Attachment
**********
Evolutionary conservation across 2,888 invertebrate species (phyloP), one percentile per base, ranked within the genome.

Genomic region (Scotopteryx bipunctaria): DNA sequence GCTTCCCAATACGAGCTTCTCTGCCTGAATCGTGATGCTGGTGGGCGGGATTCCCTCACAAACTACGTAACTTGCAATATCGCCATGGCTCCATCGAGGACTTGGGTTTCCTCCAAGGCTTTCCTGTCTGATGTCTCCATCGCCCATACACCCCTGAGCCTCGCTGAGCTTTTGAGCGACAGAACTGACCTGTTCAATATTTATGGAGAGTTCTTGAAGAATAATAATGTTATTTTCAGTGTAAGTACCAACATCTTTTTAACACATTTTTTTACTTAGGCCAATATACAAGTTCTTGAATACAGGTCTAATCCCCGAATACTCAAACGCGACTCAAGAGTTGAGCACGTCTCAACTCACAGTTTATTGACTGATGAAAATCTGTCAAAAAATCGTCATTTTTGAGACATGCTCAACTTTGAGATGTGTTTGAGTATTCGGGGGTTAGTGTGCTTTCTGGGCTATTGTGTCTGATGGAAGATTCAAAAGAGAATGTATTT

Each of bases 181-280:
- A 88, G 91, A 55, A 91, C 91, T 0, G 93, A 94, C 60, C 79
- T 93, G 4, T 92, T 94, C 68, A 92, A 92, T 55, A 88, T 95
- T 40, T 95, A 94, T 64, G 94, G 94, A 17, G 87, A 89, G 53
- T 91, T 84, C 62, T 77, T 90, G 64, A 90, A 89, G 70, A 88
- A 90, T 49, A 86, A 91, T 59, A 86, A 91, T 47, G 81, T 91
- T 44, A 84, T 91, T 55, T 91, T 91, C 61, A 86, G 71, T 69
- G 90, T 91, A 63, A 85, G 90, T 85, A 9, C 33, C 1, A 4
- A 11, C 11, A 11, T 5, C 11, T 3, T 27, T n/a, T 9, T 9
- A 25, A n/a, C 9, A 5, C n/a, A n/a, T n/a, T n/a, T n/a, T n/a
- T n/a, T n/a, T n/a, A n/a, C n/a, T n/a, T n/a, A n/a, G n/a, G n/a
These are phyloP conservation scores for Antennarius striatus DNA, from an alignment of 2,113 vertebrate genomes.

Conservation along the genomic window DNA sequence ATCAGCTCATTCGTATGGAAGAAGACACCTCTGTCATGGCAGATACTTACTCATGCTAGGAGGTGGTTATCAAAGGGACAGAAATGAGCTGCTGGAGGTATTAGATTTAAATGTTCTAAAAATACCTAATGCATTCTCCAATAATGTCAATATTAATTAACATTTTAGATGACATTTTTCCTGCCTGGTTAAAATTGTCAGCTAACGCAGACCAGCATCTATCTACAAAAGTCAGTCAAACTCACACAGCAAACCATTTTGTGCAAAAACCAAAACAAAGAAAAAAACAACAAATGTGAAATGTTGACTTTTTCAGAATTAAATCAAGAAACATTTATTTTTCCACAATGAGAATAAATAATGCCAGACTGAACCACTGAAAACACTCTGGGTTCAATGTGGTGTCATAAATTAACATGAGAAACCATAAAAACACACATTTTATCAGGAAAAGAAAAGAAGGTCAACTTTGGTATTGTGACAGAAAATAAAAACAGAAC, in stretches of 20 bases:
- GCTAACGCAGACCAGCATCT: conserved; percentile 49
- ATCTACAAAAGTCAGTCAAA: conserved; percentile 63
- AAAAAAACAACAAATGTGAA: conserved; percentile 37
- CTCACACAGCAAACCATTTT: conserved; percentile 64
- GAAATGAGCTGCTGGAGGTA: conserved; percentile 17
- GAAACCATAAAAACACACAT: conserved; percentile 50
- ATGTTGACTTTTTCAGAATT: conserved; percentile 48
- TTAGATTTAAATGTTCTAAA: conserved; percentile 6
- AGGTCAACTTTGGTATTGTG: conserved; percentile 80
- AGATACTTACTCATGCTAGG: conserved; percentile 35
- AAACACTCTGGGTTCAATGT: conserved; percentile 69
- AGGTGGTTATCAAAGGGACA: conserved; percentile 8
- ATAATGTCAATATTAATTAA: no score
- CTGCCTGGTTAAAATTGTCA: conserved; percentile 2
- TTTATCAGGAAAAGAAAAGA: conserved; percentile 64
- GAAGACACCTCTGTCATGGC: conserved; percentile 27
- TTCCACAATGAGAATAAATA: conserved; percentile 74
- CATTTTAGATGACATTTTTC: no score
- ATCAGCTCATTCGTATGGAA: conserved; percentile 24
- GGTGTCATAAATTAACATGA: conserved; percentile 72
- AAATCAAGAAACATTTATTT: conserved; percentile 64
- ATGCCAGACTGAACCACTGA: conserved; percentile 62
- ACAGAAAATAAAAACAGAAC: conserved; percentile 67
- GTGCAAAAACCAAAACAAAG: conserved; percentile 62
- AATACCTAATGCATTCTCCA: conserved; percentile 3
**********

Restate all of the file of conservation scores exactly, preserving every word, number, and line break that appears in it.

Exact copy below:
Evolutionary conservation across 2,888 invertebrate species (phyloP), one percentile per base, ranked within the genome.

Genomic region (Scotopteryx bipunctaria): DNA sequence GCTTCCCAATACGAGCTTCTCTGCCTGAATCGTGATGCTGGTGGGCGGGATTCCCTCACAAACTACGTAACTTGCAATATCGCCATGGCTCCATCGAGGACTTGGGTTTCCTCCAAGGCTTTCCTGTCTGATGTCTCCATCGCCCATACACCCCTGAGCCTCGCTGAGCTTTTGAGCGACAGAACTGACCTGTTCAATATTTATGGAGAGTTCTTGAAGAATAATAATGTTATTTTCAGTGTAAGTACCAACATCTTTTTAACACATTTTTTTACTTAGGCCAATATACAAGTTCTTGAATACAGGTCTAATCCCCGAATACTCAAACGCGACTCAAGAGTTGAGCACGTCTCAACTCACAGTTTATTGACTGATGAAAATCTGTCAAAAAATCGTCATTTTTGAGACATGCTCAACTTTGAGATGTGTTTGAGTATTCGGGGGTTAGTGTGCTTTCTGGGCTATTGTGTCTGATGGAAGATTCAAAAGAGAATGTATTT

Each of bases 181-280:
- A 88, G 91, A 55, A 91, C 91, T 0, G 93, A 94, C 60, C 79
- T 93, G 4, T 92, T 94, C 68, A 92, A 92, T 55, A 88, T 95
- T 40, T 95, A 94, T 64, G 94, G 94, A 17, G 87, A 89, G 53
- T 91, T 84, C 62, T 77, T 90, G 64, A 90, A 89, G 70, A 88
- A 90, T 49, A 86, A 91, T 59, A 86, A 91, T 47, G 81, T 91
- T 44, A 84, T 91, T 55, T 91, T 91, C 61, A 86, G 71, T 69
- G 90, T 91, A 63, A 85, G 90, T 85, A 9, C 33, C 1, A 4
- A 11, C 11, A 11, T 5, C 11, T 3, T 27, T n/a, T 9, T 9
- A 25, A n/a, C 9, A 5, C n/a, A n/a, T n/a, T n/a, T n/a, T n/a
- T n/a, T n/a, T n/a, A n/a, C n/a, T n/a, T n/a, A n/a, G n/a, G n/a
These are phyloP conservation scores for Antennarius striatus DNA, from an alignment of 2,113 vertebrate genomes.

Conservation along the genomic window DNA sequence ATCAGCTCATTCGTATGGAAGAAGACACCTCTGTCATGGCAGATACTTACTCATGCTAGGAGGTGGTTATCAAAGGGACAGAAATGAGCTGCTGGAGGTATTAGATTTAAATGTTCTAAAAATACCTAATGCATTCTCCAATAATGTCAATATTAATTAACATTTTAGATGACATTTTTCCTGCCTGGTTAAAATTGTCAGCTAACGCAGACCAGCATCTATCTACAAAAGTCAGTCAAACTCACACAGCAAACCATTTTGTGCAAAAACCAAAACAAAGAAAAAAACAACAAATGTGAAATGTTGACTTTTTCAGAATTAAATCAAGAAACATTTATTTTTCCACAATGAGAATAAATAATGCCAGACTGAACCACTGAAAACACTCTGGGTTCAATGTGGTGTCATAAATTAACATGAGAAACCATAAAAACACACATTTTATCAGGAAAAGAAAAGAAGGTCAACTTTGGTATTGTGACAGAAAATAAAAACAGAAC, in stretches of 20 bases:
- GCTAACGCAGACCAGCATCT: conserved; percentile 49
- ATCTACAAAAGTCAGTCAAA: conserved; percentile 63
- AAAAAAACAACAAATGTGAA: conserved; percentile 37
- CTCACACAGCAAACCATTTT: conserved; percentile 64
- GAAATGAGCTGCTGGAGGTA: conserved; percentile 17
- GAAACCATAAAAACACACAT: conserved; percentile 50
- ATGTTGACTTTTTCAGAATT: conserved; percentile 48
- TTAGATTTAAATGTTCTAAA: conserved; percentile 6
- AGGTCAACTTTGGTATTGTG: conserved; percentile 80
- AGATACTTACTCATGCTAGG: conserved; percentile 35
- AAACACTCTGGGTTCAATGT: conserved; percentile 69
- AGGTGGTTATCAAAGGGACA: conserved; percentile 8
- ATAATGTCAATATTAATTAA: no score
- CTGCCTGGTTAAAATTGTCA: conserved; percentile 2
- TTTATCAGGAAAAGAAAAGA: conserved; percentile 64
- GAAGACACCTCTGTCATGGC: conserved; percentile 27
- TTCCACAATGAGAATAAATA: conserved; percentile 74
- CATTTTAGATGACATTTTTC: no score
- ATCAGCTCATTCGTATGGAA: conserved; percentile 24
- GGTGTCATAAATTAACATGA: conserved; percentile 72
- AAATCAAGAAACATTTATTT: conserved; percentile 64
- ATGCCAGACTGAACCACTGA: conserved; percentile 62
- ACAGAAAATAAAAACAGAAC: conserved; percentile 67
- GTGCAAAAACCAAAACAAAG: conserved; percentile 62
- AATACCTAATGCATTCTCCA: conserved; percentile 3